Attention Deficit Hyperactivity Disorder (ADHD) or Attention Deficit Disorder (ADD) can affect both children and adults. Attention Deficit Hyperactivity Disorder, or ADHD for short, is a highly treatable disorder that usually gets noticed in early childhood, or before the age of 7.
FACT: Males are almost three times more likely to be diagnosed with ADHD than females.
While ADHD is a highly treatable condition, existing medications are not tolerated well by everyone or not effective for everyone. Clinical trials, like the ones here at CNS Healthcare, study new and existing medication to improve the lives of those who suffer from ADHD. For over 20 years, CNS Healthcare has conducted hundreds of ADHD clinical trials and has helped to bring some of today’s most prescribed ADHD medications to market through the clinical trials we’ve completed.
There are two general categories for the symptoms of ADHD: Inattention and Hyperactivity/Impulsivity. In the past, doctors used the term ADD to describe people who had trouble with staying focused or paying attention and used ADHD only for people who were hyperactive. More recently, these two terms have been combined and people with any of these symptoms may be diagnosed with ADHD.
Someone with the inattentive type of ADHD has a lot of trouble focusing and paying attention. They may daydream quite a bit, get distracted easily, make careless mistakes, and may not do a good job of following directions. Someone with this type of ADHD may also struggle with getting organized and may be really forgetful. This can cause them to lose or misplace things like their shoes, keys, or cell phone unless they always put them in the same place. A person with this type of ADHD may learn to avoid doing things that require attention to details like completing homework assignments or paying bills.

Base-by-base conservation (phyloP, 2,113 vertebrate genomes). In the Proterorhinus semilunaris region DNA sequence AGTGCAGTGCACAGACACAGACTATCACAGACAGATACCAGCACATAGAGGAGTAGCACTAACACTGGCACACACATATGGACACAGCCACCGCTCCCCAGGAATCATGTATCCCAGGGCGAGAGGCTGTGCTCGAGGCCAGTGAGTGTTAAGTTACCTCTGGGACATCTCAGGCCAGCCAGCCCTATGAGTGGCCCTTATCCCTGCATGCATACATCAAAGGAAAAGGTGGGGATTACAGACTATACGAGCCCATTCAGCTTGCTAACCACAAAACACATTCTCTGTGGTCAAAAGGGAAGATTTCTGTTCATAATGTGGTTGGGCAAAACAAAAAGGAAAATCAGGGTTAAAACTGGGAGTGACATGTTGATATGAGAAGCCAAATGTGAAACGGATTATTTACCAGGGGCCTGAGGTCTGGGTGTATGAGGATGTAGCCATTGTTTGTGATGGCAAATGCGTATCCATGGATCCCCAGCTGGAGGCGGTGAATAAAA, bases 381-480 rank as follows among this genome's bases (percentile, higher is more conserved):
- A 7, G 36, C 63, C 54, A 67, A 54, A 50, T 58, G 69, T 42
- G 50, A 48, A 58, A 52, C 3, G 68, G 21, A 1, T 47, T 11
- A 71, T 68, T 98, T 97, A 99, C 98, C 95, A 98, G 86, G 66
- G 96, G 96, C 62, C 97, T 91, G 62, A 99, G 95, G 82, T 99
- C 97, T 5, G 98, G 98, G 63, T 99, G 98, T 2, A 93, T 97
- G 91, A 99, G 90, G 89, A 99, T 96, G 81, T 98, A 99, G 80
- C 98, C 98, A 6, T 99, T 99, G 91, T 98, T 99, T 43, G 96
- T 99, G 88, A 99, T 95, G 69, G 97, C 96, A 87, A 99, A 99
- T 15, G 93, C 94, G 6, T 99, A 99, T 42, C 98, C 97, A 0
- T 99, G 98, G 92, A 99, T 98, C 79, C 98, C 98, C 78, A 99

The hyperactive and impulsive symptoms of ADHD can be somewhat easier to spot than the inattentive symptoms. Someone with this type of ADHD has a really hard time sitting still. They may constantly wiggle their legs or feet and fidget with their hands. Sitting in a classroom, in a meeting, in a restaurant, or in church may be really tough because the person has the urge to get up constantly. People who have the hyperactive type of ADHD also tend to try to find something to do almost all the time. They may seem to be always “on the go.” It is also usually hard for these people to be quiet. No matter what they are doing, they tend to be louder or more talkative than everyone else. Interrupting other people, blurting out answers to questions, and struggling to wait in line are also common signs of ADHD.
It can be really hard to tell whether or not someone has ADHD because the signs of ADHD are things that almost everyone has from time to time. For someone to be diagnosed with ADHD, they must have had the symptoms since childhood and the symptoms must be causing problems in some part their life like school, work, or relationships. ADHD is not a disorder that someone develops later in their life, but it certainly can be something that gets noticed later when the demands of school or work get more challenging.